- anonymous

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- jamiebookeater

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- anonymous

|dw:1361317472233:dw|

- anonymous

|dw:1361317624407:dw|

- anonymous

\[W=-\triangle U=-\int F\cdot dl=-\int_{x_1}^{x_2} Fdx=-kq_1q_2\int_{x_1}^{x_2}\frac{dr}{r^2}=-\frac{-kq_1q_2}{r}\]
I figured that \[q=\sigma A\]
I'm told that the charge densities are equal and opposite on the two large plates.

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## More answers

- anonymous

Oh and we're moving an electron from the negatively charged plate to the positively charged plate.

- anonymous

- anonymous

I calculated the electric field already

- TuringTest

what is the question?

- anonymous

I have to calculate the work done to move an electron from the negative plate to the positive plate.

- anonymous

|dw:1361318208383:dw|
This is the force I need to overcome correct?

- anonymous

|dw:1361318290447:dw|

- anonymous

My class is about to start...

- TuringTest

there is no resistance force to overcome, just the inertia of the electron moving due to the E field

- anonymous

but the electric field is pointing in the opposite direction of where the electron is moving to

- TuringTest

but the E-field points in the direction that a *positive* test charge would move.
After all, an electron wants to go from negative to positive, right? Like repels like and so forth...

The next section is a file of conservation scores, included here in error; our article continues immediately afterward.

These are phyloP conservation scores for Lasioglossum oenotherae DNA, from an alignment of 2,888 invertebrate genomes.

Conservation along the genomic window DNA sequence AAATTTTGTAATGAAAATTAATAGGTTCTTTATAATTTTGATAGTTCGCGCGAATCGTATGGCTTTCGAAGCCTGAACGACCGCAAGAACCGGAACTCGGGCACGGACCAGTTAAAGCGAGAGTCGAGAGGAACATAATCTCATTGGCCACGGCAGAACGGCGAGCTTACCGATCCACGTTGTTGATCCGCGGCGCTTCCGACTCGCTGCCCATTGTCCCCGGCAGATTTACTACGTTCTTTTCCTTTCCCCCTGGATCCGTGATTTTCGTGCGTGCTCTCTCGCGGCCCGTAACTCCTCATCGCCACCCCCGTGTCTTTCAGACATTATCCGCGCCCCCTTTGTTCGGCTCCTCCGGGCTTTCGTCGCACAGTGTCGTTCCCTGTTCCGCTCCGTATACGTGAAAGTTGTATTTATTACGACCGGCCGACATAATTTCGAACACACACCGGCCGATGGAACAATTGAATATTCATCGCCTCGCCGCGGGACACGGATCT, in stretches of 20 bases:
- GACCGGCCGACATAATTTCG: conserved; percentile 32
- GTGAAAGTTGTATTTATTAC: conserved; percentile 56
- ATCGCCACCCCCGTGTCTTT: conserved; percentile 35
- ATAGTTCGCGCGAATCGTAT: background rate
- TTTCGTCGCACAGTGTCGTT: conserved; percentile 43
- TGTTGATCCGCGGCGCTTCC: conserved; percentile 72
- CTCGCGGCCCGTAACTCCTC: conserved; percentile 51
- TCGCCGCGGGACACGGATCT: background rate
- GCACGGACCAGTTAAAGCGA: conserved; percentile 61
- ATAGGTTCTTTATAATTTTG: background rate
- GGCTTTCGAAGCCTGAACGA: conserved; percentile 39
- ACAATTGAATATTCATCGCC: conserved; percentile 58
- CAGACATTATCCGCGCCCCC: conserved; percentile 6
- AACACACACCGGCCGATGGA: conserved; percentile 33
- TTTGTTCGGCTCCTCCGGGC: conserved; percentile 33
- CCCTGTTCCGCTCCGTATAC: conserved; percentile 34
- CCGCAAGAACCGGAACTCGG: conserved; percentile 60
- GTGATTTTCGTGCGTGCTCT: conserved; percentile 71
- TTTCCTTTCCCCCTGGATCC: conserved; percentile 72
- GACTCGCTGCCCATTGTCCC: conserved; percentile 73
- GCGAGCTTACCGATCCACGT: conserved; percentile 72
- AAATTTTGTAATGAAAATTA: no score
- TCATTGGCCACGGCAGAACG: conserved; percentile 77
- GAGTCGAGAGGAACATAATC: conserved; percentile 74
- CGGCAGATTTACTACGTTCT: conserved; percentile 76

- anonymous

Oh I see...

- anonymous

In that case:
\[W=-\triangle U=-q\triangle\]
q= is the charge of an electron correct?

- anonymous

- anonymous

oops!
\[W=-\triangle U=-q\triangle V\]

- TuringTest

I would say the elementary charge is \(q=-e\)\[W=-\int(-e)\vec E\cdot d\vec\ell=-e\int Edx\]Note that three negatives multiply to give a negative result.
One negative from the charge, one from the fact that a positive charge moving along the E field lines goes down in energy, and one from the fact that E and the direction of motion are antiparallel.

- anonymous

so shouldn't use the relationship I wrote earlier

- anonymous

I'm given the potential difference between the plates

- anonymous

I mean shouldn't *I use the relationship I wrote earlier

- anonymous

sorry typo

- anonymous

I mean if I'm given delta V and I know e ....I should be able to just multiply those to get delta U

- TuringTest

right, then that's all

- anonymous

oh and http://en.wikipedia.org/wiki/Joule
are \[C\cdot V=Joules \] correct?

- TuringTest

coulombs*volts=jouls, yeah

- anonymous

Thanks Max!

- TuringTest

Welcome "Jennifer/sophya"

- anonymous

LOL!!!!!! Not even close haha

- anonymous

since KE=U the kinetic energy would be the same correct?

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